- Congressional Democrats called on President Joe Biden to strengthen the nation’s position in the “international fight against the climate crisis” and take initiatives that ensure the country remains on target for a “livable future” in a letter released Nov. 30, the first day of the COP28 climate summit.
- The letter — spearheaded by Massachusetts Sen. Ed Markey and New York Rep. Alexandria Ocasio-Cortez and signed by 32 other lawmakers — urges Biden to support stronger national climate commitments aligned with the Paris Agreement, negotiate a full phase-out of fossil fuels and establish stronger standards to prevent financing for international fossil fuel projects.
- The lawmakers also said the U.S. should pursue stronger financing efforts to help developing nations improve climate resilience and clean energy transition plans, as well as aid them in adopting environmental justice principles.
The letter, also signed by Democratic Sens. Bernie Sanders and Elizabeth Warren, referenced the “alarming findings” of the first-ever Global Stocktake. The United Nations-backed global assessment of the progress made toward achieving the Paris Agreement goals found that the world is not on track to meet the long-term goals. The lawmakers said the U.S. needed to set more ambitious targets to accelerate progress.
The letter comes on the heels of the publication of the Fifth National Climate Assessment, which warned that carbon emissions are not decreasing fast enough in the U.S., despite declines in emissions from their 2007 peak and innovations to move to zero- and low-carbon electricity and fuels. The report also found current emissions reductions are not sufficient to meet national and international climate commitment goals.
Democratic lawmakers said despite recent climate action initiatives, the U.S. was still a prominent consumer of fossil fuel products and “by far the largest historical emitter.” The letter said the U.S. alone contributed a total of $757 billion in explicit and implicit fossil fuel subsidies in 2022, and approved $1.7 billion in public funding for international fossil fuel projects in 2023. Among those was the Biden administration’s decision to greenlight the Willow Project in Alaska, which is expected to release nearly 254 million metric tons of carbon emissions over 30 years. Further, the letter said the U.S. had become the world’s largest exporter of liquefied natural gas in 2022 and is set to double its liquefaction capacity by 2027.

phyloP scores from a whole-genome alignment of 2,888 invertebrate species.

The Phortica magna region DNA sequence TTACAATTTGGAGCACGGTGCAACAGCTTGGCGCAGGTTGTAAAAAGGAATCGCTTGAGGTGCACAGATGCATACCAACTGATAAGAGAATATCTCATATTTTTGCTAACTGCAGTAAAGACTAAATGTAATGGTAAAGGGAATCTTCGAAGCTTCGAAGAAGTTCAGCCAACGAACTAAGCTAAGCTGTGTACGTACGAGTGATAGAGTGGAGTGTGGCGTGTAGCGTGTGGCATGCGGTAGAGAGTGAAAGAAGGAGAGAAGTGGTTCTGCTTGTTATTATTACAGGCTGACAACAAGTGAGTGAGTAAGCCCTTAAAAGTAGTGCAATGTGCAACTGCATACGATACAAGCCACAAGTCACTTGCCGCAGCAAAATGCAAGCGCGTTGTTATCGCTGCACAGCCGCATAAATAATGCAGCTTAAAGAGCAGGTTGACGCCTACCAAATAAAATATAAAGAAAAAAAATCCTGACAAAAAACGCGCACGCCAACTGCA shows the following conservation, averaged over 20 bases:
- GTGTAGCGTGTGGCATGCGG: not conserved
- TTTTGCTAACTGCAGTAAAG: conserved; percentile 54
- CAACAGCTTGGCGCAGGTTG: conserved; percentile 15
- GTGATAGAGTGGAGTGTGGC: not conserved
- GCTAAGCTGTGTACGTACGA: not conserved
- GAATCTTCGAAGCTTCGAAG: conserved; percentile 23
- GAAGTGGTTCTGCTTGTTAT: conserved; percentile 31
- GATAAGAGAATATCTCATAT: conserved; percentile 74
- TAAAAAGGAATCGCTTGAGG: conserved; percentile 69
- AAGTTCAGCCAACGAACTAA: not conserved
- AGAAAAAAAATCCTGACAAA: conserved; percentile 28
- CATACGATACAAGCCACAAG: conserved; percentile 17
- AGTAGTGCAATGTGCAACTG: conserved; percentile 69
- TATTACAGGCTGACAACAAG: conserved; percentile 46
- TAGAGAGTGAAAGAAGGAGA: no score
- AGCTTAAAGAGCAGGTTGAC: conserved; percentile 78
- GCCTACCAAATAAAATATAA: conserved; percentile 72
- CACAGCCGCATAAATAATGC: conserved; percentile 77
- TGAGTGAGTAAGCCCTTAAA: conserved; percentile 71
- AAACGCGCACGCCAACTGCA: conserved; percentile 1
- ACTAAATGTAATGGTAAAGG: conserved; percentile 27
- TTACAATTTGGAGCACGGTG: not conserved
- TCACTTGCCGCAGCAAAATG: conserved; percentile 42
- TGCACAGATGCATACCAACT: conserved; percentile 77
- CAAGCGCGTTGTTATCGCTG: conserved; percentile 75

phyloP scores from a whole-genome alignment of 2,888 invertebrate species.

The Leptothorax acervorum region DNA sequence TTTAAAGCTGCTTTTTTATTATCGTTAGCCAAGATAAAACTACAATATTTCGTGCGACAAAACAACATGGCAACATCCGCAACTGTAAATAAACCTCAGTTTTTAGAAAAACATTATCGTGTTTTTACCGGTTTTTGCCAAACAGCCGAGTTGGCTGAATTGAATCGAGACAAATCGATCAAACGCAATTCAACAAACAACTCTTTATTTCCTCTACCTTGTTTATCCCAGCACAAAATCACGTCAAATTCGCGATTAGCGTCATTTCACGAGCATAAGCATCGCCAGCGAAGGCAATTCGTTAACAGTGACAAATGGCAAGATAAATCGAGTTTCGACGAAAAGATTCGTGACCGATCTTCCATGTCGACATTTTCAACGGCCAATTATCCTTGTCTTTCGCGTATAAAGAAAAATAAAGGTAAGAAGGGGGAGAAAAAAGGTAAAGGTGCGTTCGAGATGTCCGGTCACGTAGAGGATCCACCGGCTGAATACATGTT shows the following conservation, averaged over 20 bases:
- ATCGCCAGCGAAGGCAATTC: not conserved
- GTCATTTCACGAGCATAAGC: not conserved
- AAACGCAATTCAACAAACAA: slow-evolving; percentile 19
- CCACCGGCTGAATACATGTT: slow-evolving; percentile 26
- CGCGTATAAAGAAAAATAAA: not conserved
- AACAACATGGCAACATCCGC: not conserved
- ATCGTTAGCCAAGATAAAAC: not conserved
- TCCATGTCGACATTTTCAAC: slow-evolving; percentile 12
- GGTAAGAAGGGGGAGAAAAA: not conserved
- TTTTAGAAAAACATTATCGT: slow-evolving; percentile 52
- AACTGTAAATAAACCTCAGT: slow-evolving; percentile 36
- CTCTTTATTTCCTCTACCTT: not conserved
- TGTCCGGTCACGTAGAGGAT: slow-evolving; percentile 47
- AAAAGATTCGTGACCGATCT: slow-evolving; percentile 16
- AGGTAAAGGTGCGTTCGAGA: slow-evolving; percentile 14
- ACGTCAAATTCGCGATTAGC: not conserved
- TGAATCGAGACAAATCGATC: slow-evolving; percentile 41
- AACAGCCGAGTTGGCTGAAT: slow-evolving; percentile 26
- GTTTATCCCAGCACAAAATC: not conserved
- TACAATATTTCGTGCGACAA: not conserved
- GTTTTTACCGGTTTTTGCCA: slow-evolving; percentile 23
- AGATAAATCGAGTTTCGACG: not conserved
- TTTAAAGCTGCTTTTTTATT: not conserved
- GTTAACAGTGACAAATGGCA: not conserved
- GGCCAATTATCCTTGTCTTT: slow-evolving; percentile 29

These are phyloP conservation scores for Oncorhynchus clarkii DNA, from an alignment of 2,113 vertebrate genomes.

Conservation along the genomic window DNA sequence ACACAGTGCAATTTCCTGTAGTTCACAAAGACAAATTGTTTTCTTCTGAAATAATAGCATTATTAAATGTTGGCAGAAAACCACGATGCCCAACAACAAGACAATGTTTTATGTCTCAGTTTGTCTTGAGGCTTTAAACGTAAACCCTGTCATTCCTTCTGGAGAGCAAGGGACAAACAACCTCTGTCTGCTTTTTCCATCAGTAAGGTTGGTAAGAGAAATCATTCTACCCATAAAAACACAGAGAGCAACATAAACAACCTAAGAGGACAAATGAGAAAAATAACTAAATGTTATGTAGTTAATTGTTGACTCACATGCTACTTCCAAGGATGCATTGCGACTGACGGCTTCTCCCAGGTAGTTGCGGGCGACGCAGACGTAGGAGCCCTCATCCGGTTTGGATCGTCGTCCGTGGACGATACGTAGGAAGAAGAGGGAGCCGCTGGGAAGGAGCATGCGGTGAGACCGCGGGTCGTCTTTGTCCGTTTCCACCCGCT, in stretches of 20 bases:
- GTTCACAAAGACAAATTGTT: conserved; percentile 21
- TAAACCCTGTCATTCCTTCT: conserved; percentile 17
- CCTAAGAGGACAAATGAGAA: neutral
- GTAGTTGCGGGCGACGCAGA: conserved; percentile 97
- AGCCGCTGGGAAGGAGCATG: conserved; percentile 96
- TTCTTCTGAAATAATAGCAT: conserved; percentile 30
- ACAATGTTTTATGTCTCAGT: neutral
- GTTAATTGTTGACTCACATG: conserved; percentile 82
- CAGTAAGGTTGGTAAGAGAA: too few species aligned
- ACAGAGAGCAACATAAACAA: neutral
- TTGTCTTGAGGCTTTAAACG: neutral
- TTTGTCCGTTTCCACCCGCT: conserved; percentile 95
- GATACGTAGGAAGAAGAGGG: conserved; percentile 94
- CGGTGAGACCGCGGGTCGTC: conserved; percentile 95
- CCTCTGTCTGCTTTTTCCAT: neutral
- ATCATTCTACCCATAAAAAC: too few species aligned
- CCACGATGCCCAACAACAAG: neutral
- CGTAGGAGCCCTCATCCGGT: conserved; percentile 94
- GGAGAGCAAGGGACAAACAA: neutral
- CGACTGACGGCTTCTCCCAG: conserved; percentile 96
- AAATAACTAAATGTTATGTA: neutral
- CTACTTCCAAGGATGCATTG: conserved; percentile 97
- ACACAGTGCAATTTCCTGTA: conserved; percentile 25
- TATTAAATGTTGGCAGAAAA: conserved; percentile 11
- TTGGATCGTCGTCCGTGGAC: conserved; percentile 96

“We urge the Administration to support the move toward an extensive, expedient, and equitable phase-out of fossil fuel production and consumption,” the letter said. The lawmakers said despite committing to the Glasgow Statement at COP26, the U.S. has not backed away from fossil fuels and prioritized renewable energy, as outlined in the agreement.
“The United States has failed to adhere to this commitment and has continued to use taxpayer dollars to fund international fossil fuel projects,” the letter continued. “We urge the Administration to address this by publicly releasing a plan explaining how the United States will stop all public financing of international unabated fossil fuel projects.”
The lawmakers also said such a fossil fuel phase-out plan would help address the rapid growth of “greenwashing” carbon offsets and net-zero pledges that include no action to scale down fossil fuel investments.
This is not the only effort by Democrats to support climate action during COP28. Markey, in conjunction with German Parliament Member Lisa Badum and Canadian Senator Rosa Galvez, published a petition letter asking for countries to “take immediate and decisive action” against the proliferation of liquefied natural gas infrastructure around the world.
The trio called on leaders attending the summit to adopt an ambitious target for the global deployment of renewables and “impose an immediate moratorium on the expansion of LNG infrastructure,” in an effort to halt the public financing and permitting of these projects, according to the letter obtained by ESG Dive.